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Chocolate Cow


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They are brown based (varying shades) with black ribbons. Vacor made one that is sometimes condused for a Pelt, and they often have thinner stripes and look more like a Miller type. If you google image "peltier chocholate cow" there are a variety of good examples (and a few that are not Cows).

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many are lighter based almost showing orange in alot of examples that are considered " cows " by some. dark, chocolaty, with black ribbons, soaked in av. ..... this is the only dark base i have. rest are of the lighter side ... bill

post-75-0-22363900-1409009928_thumb.jpg

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Thanks everyone! Mibcapper, those are beauties!!!!

Here are the two I have in question......

IMG 1788 (1280x640)

The one on the left I always assumed was vacor.... until I saw the pics above. The one on the right is a very light brown base, but is definitely not white base.
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Are you sure, mon ? Peltier black glass is especially susceptible to turning iridescent when buried, and that's what it looks like from here.

(Peltier clear glass often turns iridescent, also.

In the 1930's some of Peltier's glass formulas had a good percentage of recycled bottle cullet in the batch mix, and as a bottle digger, I wonder if that had anything to do with the iridescence on some colors.)

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I have seen similar on quite a few dug Alleys, in a variety of colors. On those marbles, it does not seem to be associated with aventurine - more like a chemical reaction with some colorant in the glass. I do not think I have seen it on white or clear.

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I have seen similar on quite a few dug Alleys, in a variety of colors. On those marbles, it does not seem to be associated with aventurine - more like a chemical reaction with some colorant in the glass. I do not think I have seen it on white or clear.

I've seen it on Alleys too. But (so far) only on dark colors, and not in association with aventurine . . .

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This is a sheen all of its own found on heavy aventurine on dug Pelts from the Ottawa site. It can look like heavy metallic on some of the thick aventurine. There is some lighter less metallic coating on some other dug marbles but this is pretty exclusive to the heavy aventurine striping on dug from Ottawa Peltiers.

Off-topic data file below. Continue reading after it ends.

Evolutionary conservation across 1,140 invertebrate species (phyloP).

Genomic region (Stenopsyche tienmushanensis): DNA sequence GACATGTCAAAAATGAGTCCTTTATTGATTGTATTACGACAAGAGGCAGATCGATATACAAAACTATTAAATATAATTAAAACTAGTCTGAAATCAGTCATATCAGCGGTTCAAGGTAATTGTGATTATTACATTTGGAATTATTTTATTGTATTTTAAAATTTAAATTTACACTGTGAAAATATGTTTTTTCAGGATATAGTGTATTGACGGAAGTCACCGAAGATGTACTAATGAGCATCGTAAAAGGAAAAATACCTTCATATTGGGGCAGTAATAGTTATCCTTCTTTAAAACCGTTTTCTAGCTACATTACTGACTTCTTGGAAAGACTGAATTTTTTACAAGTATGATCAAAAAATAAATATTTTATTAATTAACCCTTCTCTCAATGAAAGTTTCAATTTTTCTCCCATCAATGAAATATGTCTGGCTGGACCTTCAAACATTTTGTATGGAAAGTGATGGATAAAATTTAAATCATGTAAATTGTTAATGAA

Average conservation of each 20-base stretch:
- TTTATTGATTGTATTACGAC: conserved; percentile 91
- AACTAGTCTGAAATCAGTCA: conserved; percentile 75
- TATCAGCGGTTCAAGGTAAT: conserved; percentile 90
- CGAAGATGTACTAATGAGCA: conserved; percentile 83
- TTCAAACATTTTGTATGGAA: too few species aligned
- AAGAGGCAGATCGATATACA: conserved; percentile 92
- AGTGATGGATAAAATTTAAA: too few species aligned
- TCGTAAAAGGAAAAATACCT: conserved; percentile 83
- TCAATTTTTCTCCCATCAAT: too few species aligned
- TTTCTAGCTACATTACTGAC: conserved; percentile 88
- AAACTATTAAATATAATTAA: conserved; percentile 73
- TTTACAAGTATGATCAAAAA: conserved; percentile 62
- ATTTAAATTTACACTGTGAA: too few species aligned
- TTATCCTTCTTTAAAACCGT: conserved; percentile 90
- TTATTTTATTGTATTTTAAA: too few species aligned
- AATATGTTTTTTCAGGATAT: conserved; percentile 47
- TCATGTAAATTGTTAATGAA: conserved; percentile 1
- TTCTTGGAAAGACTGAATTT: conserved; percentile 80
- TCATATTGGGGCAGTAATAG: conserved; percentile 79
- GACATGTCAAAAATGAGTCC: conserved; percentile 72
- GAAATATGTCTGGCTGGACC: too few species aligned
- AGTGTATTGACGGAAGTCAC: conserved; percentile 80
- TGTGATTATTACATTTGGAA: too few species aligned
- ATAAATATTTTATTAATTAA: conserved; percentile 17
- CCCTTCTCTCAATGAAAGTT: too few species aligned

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"pretty exclusive" . . . Do any dug Peltiers without AV show it? I think only a chemical analysis would convince me it's any different than the similar "abalone", "metallic sheen", or "irridesence", or whatever you want to call it, that I've seen on other dug marbles. It's definitely not worth arguing about though, that's for sure. Here's a variety ranging from "sheen" to "metal"

Ric540_zps27d3198f.jpg

Sorry for the crappy pic.

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I have a few hundred or thousand dug Alleys that have the same looking thing and none of them have any aventurine or it on any aventurine. From mine and others samples the Alley color that seems to have this the most often is the lghter blue and red second. It seems to always follow the swirl pattern.

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It sure seems like it is a product of a chemical in the glass (maybe one or more colorants) and particular soil conditions, perhaps pH, or some other chemical in the soil. The particular environment of the soil and/or the time the marble has in contact with it might explain the variations.

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Ric, yes I believe it is a combo of both soil and glass composition. Having been a bottle digger for years I am very familiar with the type of iridescence that is often formed on buried glass. The metallic iridescence I have seen on the aventurine striping of old dug Pelts looks like a slightly different critter to me? But it seems that may just be me :)

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It sure seems like it is a product of a chemical in the glass (maybe one or more colorants) and particular soil conditions, perhaps pH, or some other chemical in the soil. The particular environment of the soil and/or the time the marble has in contact with it might explain the variations.

What he ^^^ says.

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